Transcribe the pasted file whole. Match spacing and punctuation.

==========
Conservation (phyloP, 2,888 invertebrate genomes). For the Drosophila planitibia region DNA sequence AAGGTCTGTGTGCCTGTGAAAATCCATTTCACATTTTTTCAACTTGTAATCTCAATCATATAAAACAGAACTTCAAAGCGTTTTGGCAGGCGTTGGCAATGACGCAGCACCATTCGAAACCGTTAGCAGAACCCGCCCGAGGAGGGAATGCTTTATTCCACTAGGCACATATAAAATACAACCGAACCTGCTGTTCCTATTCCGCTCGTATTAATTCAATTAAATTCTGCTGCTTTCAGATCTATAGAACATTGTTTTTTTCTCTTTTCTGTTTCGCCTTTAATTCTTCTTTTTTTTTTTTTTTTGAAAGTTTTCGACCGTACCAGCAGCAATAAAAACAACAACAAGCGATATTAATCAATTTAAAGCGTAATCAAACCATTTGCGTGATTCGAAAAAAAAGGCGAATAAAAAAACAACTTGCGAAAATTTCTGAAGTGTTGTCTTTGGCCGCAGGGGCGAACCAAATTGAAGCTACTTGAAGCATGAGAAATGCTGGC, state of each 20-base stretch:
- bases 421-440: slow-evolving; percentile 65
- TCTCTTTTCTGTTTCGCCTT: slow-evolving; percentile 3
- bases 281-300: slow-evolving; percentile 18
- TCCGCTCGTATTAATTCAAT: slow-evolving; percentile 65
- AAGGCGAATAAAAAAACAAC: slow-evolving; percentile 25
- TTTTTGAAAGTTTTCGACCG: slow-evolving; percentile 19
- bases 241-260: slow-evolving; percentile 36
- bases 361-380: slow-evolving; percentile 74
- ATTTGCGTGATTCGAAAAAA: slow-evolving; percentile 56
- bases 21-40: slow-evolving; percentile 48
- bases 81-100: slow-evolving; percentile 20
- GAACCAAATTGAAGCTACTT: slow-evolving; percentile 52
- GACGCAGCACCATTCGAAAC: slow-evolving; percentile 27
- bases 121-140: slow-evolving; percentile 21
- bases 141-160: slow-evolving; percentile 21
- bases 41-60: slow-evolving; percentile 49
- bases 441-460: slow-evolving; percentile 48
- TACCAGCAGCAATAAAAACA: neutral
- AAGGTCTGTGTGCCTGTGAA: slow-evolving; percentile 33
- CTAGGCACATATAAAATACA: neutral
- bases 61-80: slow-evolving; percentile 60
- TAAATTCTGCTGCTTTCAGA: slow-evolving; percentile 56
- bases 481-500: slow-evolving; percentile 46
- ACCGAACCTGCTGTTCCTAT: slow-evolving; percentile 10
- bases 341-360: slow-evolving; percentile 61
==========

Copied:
Conservation (phyloP, 2,888 invertebrate genomes). For the Drosophila planitibia region DNA sequence AAGGTCTGTGTGCCTGTGAAAATCCATTTCACATTTTTTCAACTTGTAATCTCAATCATATAAAACAGAACTTCAAAGCGTTTTGGCAGGCGTTGGCAATGACGCAGCACCATTCGAAACCGTTAGCAGAACCCGCCCGAGGAGGGAATGCTTTATTCCACTAGGCACATATAAAATACAACCGAACCTGCTGTTCCTATTCCGCTCGTATTAATTCAATTAAATTCTGCTGCTTTCAGATCTATAGAACATTGTTTTTTTCTCTTTTCTGTTTCGCCTTTAATTCTTCTTTTTTTTTTTTTTTTGAAAGTTTTCGACCGTACCAGCAGCAATAAAAACAACAACAAGCGATATTAATCAATTTAAAGCGTAATCAAACCATTTGCGTGATTCGAAAAAAAAGGCGAATAAAAAAACAACTTGCGAAAATTTCTGAAGTGTTGTCTTTGGCCGCAGGGGCGAACCAAATTGAAGCTACTTGAAGCATGAGAAATGCTGGC, state of each 20-base stretch:
- bases 421-440: slow-evolving; percentile 65
- TCTCTTTTCTGTTTCGCCTT: slow-evolving; percentile 3
- bases 281-300: slow-evolving; percentile 18
- TCCGCTCGTATTAATTCAAT: slow-evolving; percentile 65
- AAGGCGAATAAAAAAACAAC: slow-evolving; percentile 25
- TTTTTGAAAGTTTTCGACCG: slow-evolving; percentile 19
- bases 241-260: slow-evolving; percentile 36
- bases 361-380: slow-evolving; percentile 74
- ATTTGCGTGATTCGAAAAAA: slow-evolving; percentile 56
- bases 21-40: slow-evolving; percentile 48
- bases 81-100: slow-evolving; percentile 20
- GAACCAAATTGAAGCTACTT: slow-evolving; percentile 52
- GACGCAGCACCATTCGAAAC: slow-evolving; percentile 27
- bases 121-140: slow-evolving; percentile 21
- bases 141-160: slow-evolving; percentile 21
- bases 41-60: slow-evolving; percentile 49
- bases 441-460: slow-evolving; percentile 48
- TACCAGCAGCAATAAAAACA: neutral
- AAGGTCTGTGTGCCTGTGAA: slow-evolving; percentile 33
- CTAGGCACATATAAAATACA: neutral
- bases 61-80: slow-evolving; percentile 60
- TAAATTCTGCTGCTTTCAGA: slow-evolving; percentile 56
- bases 481-500: slow-evolving; percentile 46
- ACCGAACCTGCTGTTCCTAT: slow-evolving; percentile 10
- bases 341-360: slow-evolving; percentile 61